Adequate and stable housing is fundamental to health, childhood education, employment stability, and many other basic needs.
Temporary Assistance for Needy Families (TANF) payments for a family of three do not cover Fair Market Rent in any state. In fact, in 17 states, TANF payments for a family of three cover less than 40% of Fair Market Rent for a two-bedroom apartment. Even worse, in Mississippi and Tennessee, TANF payments for a family of three cover less than 30% of Fair Market Rent. As a result, TANF recipients in every state are unable to meet the cost of a decent, modest apartment, even if they pay more than 100% of their cash income for rent.
How do current TANF levels leave families at risk?
Current TANF payment levels leave many families with children in highly precarious housing situations and at an increased risk of homelessness. When a family spends more than 30% of its household income on housing, this is an indicator of an affordability issue. When a family spends more than 50% of its household income on housing, this is considered a severe hardship and a threat to housing stability. Currently, TANF payments are:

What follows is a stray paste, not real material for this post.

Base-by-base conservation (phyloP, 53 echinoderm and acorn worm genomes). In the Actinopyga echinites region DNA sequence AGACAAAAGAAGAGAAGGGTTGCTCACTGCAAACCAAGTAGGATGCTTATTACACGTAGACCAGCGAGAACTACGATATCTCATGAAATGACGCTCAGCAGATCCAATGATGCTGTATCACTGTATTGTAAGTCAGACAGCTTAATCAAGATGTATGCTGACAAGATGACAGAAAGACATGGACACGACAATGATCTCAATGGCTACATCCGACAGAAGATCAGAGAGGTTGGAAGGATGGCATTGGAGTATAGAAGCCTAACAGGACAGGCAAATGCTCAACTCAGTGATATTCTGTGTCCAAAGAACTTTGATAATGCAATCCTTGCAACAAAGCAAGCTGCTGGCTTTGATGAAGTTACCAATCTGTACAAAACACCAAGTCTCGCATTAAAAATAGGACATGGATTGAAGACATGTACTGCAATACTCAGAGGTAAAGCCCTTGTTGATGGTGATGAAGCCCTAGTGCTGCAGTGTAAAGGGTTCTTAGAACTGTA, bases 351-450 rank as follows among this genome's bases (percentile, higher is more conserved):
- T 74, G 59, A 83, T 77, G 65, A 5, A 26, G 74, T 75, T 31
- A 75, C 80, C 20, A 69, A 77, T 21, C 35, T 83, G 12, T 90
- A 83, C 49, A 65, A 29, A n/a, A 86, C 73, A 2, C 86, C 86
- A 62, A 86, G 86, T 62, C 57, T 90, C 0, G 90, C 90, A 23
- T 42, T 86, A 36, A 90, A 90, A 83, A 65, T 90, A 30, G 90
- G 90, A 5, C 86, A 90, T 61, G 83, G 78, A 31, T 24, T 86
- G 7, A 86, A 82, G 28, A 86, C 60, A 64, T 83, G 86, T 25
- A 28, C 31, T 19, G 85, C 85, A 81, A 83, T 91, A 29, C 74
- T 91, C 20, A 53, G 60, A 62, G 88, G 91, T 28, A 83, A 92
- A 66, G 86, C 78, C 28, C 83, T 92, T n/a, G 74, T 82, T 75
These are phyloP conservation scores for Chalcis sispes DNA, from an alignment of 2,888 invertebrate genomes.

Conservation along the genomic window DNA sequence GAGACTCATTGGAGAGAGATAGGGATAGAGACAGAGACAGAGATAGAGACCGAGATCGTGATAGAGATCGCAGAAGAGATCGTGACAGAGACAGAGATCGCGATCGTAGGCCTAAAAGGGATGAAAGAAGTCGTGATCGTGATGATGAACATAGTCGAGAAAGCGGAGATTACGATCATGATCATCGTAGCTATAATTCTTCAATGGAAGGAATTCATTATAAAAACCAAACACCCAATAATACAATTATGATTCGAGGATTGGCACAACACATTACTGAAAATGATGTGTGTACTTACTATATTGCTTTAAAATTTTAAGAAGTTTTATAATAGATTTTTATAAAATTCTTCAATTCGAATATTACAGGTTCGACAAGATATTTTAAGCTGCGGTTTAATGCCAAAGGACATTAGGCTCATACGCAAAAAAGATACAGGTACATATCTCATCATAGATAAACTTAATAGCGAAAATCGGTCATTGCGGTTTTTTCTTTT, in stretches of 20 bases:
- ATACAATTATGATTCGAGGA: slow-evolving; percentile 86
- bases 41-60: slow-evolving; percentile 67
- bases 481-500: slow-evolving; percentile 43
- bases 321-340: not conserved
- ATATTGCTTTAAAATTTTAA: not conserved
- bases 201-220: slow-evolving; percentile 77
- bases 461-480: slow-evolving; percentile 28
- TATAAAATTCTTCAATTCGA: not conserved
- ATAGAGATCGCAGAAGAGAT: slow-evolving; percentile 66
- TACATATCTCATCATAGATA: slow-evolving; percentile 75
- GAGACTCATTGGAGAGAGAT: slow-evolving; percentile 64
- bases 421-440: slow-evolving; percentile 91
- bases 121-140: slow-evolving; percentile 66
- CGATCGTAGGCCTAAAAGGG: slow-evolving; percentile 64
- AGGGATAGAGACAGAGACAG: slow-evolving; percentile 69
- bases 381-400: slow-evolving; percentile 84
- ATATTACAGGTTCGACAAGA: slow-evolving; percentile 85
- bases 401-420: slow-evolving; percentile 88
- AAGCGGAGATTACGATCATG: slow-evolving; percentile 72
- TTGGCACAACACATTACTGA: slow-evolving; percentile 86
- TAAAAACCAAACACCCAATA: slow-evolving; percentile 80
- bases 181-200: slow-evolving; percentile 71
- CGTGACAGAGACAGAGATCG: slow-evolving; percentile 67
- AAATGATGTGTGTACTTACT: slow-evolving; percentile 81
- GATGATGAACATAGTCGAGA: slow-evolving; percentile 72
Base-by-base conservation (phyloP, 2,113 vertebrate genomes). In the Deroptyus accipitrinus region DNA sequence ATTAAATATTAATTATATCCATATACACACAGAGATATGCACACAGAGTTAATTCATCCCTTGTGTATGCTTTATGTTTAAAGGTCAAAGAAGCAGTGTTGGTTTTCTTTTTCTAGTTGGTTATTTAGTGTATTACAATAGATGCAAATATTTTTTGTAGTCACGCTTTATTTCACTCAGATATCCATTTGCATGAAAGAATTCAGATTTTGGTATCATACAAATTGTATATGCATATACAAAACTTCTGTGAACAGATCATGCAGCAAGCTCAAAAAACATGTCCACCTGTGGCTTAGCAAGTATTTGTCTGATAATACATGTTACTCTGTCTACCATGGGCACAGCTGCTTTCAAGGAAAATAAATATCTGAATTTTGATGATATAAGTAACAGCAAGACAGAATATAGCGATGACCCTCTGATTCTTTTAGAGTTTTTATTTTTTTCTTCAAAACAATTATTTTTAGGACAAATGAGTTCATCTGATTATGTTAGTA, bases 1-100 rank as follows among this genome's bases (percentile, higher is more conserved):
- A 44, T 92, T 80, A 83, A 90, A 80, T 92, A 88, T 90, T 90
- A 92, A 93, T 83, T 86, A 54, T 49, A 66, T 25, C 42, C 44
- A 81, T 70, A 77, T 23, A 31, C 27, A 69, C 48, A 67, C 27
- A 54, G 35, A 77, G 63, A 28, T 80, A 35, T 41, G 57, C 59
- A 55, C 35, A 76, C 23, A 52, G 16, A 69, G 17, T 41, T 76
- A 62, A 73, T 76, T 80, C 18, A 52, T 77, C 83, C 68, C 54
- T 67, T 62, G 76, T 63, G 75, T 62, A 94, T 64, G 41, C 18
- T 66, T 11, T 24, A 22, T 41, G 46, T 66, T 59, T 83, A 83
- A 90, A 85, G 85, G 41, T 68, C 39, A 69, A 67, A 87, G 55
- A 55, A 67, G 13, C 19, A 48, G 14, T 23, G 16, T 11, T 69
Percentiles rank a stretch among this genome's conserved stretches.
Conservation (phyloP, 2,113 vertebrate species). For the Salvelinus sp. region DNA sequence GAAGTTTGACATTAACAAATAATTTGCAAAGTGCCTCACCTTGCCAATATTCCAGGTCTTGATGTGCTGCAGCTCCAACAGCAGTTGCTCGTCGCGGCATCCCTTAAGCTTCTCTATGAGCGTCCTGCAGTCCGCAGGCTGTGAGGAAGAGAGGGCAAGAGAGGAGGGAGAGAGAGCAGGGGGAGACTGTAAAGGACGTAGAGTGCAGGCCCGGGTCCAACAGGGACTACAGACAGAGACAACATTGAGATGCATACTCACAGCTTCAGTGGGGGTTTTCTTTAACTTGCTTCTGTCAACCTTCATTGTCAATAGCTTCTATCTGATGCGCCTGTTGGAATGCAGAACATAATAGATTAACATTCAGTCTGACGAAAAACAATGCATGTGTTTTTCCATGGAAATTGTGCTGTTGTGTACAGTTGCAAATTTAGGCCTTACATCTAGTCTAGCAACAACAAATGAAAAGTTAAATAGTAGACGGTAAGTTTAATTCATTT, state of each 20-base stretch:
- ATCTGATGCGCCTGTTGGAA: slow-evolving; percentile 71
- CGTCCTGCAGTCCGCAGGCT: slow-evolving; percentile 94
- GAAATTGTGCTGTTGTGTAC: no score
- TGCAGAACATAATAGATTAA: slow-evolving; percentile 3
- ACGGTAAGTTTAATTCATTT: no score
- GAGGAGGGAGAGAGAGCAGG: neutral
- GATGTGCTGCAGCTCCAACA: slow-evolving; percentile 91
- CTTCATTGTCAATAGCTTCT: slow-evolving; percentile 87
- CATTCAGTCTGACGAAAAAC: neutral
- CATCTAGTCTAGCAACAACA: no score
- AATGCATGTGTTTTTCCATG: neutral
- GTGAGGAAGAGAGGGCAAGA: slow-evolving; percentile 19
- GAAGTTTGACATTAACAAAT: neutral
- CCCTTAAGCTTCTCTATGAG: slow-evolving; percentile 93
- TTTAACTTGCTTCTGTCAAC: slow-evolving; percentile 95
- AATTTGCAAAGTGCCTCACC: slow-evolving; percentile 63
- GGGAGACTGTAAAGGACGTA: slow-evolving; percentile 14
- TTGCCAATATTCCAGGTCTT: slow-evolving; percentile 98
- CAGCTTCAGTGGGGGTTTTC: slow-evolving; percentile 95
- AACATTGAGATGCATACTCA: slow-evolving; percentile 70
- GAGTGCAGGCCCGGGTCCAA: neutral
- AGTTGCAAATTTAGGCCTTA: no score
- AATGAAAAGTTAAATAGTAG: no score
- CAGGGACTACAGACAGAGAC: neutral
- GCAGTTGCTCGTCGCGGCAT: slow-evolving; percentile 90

Not adjusted for inflation: Not only are benefits low, but they have also lost value in most states since welfare reform in 1996. According to the Center on Budget and Policy Priorities, TANF payments are “at least 20 percent below their 1996 levels in 37 states, after adjusting for inflation.” This means that most states are not making Cost of Living Adjustments to TANF as basic living expenses rise, leaving vulnerable families well below the poverty line.
Disconnected from housing assistance: Affordable housing options are increasingly scarce. Federal funding for public housing and Section 8 Housing Choice Vouchers for low-income families has been reduced sharply in recent years. Most housing authorities have closed their waitlists for Section 8 Housing Choice Vouchers.
What can we do?
TANF payments should be increased to give families enough income to pay rent. State TANF payments must be increased to meet the inflation adjusted level established in 1996. This will ensure that the value does not continue to erode and families are better able to address the mounting cost of living.
For more information, visit:
- Maximum TANF Benefits Leave Families Well Below Federal Poverty Level
- TANF Cash Benefits Continued To Lose Value in 2013
- Many States Cutting TANF Benefits Harshly Despite High Unemployment and Unprecedented Need
|Tips for Funders: Understanding the Connections Between Family Homelessness and TANF Policies|